Black Adults More Likely to Have Treatment-Resistant Hypertension

(HealthDay News) — Part of the association between race and incident apparent treatment‐resistant hypertension (aTRH) risk is mediated by social determinants of health, according to a study published online May 16 in the Journal of the American Heart Association.

Oluwasegun P. Akinyelure, from the University of Alabama at Birmingham, and colleagues examined the association of multilevel social determinants of health with incident aTRH. The analysis included data from 2,774 White and 2,257 Black U.S. adults taking antihypertensive medication participating in the Reasons for Geographic and Racial Differences in Stroke study.

The researchers found that during a median 9.5 years of follow‐up, 15.9 percent of White and 24.0 percent of Black adults developed aTRH. The excess aTRH risk among Black versus White adults was mediated by low education (14.2 percent), low income (16.0 percent), not seeing a friend or relative in the past month (8.1 percent), not having someone to care for them if ill or disabled (7.6 percent), lack of health insurance (10.6 percent), living in a disadvantaged neighborhood (18.0 percent), and living in states with poor public health infrastructure (6.0 percent).

“These findings suggest that addressing social determinants of health among adults with hypertension may reduce racial disparities in the risk of aTRH,” the authors write.

What is treatment-resistant hypertension?

Treatment-resistant hypertension is a condition where high blood pressure remains uncontrolled even with the use of multiple medications. It’s defined as blood pressure readings that are above goal (usually 130/80 mmHg) despite taking three different classes of medications at their highest tolerated doses, with one of those medications being a diuretic.

There are two main categories of treatment-resistant hypertension:

True resistant hypertension: When medications are truly ineffective in controlling blood pressure.

Pseudoresistant hypertension: When other factors are interfering with proper treatment or blood pressure measurement. These factors can include:

  • Not taking medications as prescribed is a common cause of pseudoresistant hypertension.
  • The white-coat effect, where sme people experience anxiety at the doctor’s office, which can cause their blood pressure to be higher than it normally is.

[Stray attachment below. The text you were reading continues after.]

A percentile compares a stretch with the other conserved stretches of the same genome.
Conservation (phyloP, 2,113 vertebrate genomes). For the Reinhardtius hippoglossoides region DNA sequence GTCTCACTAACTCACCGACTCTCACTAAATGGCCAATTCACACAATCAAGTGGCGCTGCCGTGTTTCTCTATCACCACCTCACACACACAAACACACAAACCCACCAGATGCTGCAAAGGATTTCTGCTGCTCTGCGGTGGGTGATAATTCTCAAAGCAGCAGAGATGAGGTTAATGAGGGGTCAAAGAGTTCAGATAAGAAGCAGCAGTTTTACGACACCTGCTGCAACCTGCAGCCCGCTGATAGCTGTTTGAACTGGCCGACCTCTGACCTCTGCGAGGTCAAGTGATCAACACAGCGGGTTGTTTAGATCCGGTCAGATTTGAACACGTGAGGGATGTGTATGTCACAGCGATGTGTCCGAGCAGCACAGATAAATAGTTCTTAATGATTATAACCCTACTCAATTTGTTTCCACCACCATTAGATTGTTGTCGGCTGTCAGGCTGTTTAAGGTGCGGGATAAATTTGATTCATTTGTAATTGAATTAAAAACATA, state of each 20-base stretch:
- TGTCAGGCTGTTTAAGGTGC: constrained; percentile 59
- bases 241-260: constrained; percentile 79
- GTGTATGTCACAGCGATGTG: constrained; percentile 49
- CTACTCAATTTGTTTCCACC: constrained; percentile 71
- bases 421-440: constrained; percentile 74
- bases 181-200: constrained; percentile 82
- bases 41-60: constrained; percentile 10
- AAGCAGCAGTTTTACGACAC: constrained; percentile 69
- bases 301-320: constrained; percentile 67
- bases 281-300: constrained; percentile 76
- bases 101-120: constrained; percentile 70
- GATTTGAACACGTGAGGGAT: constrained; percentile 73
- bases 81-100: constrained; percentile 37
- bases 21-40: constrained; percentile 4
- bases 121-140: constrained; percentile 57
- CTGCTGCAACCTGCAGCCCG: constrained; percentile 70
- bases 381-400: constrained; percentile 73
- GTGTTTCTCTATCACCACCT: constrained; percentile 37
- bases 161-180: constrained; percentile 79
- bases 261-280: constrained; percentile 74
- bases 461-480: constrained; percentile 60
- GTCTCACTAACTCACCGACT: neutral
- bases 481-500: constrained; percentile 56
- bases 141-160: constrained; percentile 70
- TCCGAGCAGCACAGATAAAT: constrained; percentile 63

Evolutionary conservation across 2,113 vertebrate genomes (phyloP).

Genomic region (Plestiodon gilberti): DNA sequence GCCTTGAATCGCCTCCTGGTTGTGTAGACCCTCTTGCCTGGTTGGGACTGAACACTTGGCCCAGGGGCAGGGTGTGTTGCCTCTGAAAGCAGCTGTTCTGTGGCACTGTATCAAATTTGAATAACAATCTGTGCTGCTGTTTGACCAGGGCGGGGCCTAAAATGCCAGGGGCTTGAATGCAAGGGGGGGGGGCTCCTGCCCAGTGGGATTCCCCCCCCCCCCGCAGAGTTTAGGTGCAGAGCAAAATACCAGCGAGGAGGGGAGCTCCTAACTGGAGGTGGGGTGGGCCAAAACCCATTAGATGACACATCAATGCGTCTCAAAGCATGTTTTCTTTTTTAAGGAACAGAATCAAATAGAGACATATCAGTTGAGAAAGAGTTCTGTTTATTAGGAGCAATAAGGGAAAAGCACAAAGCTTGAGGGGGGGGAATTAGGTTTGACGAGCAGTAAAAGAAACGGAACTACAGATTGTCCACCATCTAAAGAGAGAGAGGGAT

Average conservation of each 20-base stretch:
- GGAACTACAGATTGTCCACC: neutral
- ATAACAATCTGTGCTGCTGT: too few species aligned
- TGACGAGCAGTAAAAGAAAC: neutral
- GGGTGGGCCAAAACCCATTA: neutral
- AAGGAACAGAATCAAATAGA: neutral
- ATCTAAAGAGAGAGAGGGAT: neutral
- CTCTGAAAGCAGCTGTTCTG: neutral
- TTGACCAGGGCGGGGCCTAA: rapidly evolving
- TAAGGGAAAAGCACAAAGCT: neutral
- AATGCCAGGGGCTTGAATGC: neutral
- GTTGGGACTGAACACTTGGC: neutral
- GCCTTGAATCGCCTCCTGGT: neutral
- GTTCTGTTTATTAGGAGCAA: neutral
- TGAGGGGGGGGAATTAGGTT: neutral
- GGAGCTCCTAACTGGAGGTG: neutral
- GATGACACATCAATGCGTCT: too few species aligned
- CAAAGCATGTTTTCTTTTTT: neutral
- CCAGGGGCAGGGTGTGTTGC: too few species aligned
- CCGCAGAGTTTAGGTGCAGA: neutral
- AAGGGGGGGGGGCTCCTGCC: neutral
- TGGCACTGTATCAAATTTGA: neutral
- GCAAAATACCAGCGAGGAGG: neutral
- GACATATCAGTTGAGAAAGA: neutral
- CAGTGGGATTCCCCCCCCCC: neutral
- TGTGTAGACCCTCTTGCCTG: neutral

• Underlying medical conditions like sleep apnea, kidney disease, and hormonal disorders, can contribute to resistant hypertension.
  • Medication interaction with blood pressure medications, making them less effective.
  • Dietary factors like consuming too much salt or alcohol can raise blood pressure and make it more difficult to control.

How does treatment-resistant hypertension affect Black Americans?

Black Americans are disproportionately affected by treatment-resistant hypertension (aTRH) compared to white Americans. Here’s how it impacts them:

  • Higher Prevalence: Studies show Black adults are more likely to develop aTRH. Research from the National Institutes of Health (NIH) indicates nearly 24 percent of Black adults develop aTRH compared to 15.9 percent of white adults.

  • Social Determinants of Health: Factors that influence health outcomes beyond medical care. A study in the American Heart Association journal Hypertension found that social determinants like low education, income, lack of social support, and living in disadvantaged neighborhoods contribute to a higher risk of aTRH in Black Americans.

  • Potential Underlying Causes: There’s ongoing research into why Black Americans experience higher rates of aTRH. Some possibilities include genetic factors, differences in how the body processes salt, and chronic stress linked to social determinants of health.

  • Increased Health Risks: Like everyone with aTRH, uncontrolled high blood pressure puts Black Americans at a greater risk for stroke, heart disease, heart failure, and kidney problems.

Treatment options for aTRH

Treatment for resistant hypertension may include:

  • Adjusting medications or dosages
  • Addressing underlying medical conditions
  • Making lifestyle changes, such as eating a healthy diet, exercising regularly, and losing weight
  • In some cases, minimally invasive procedures to destroy nerves that are contributing to high blood pressure

Early diagnosis and treatment of resistant hypertension is important to help prevent complications such as heart attack, stroke, and kidney disease.

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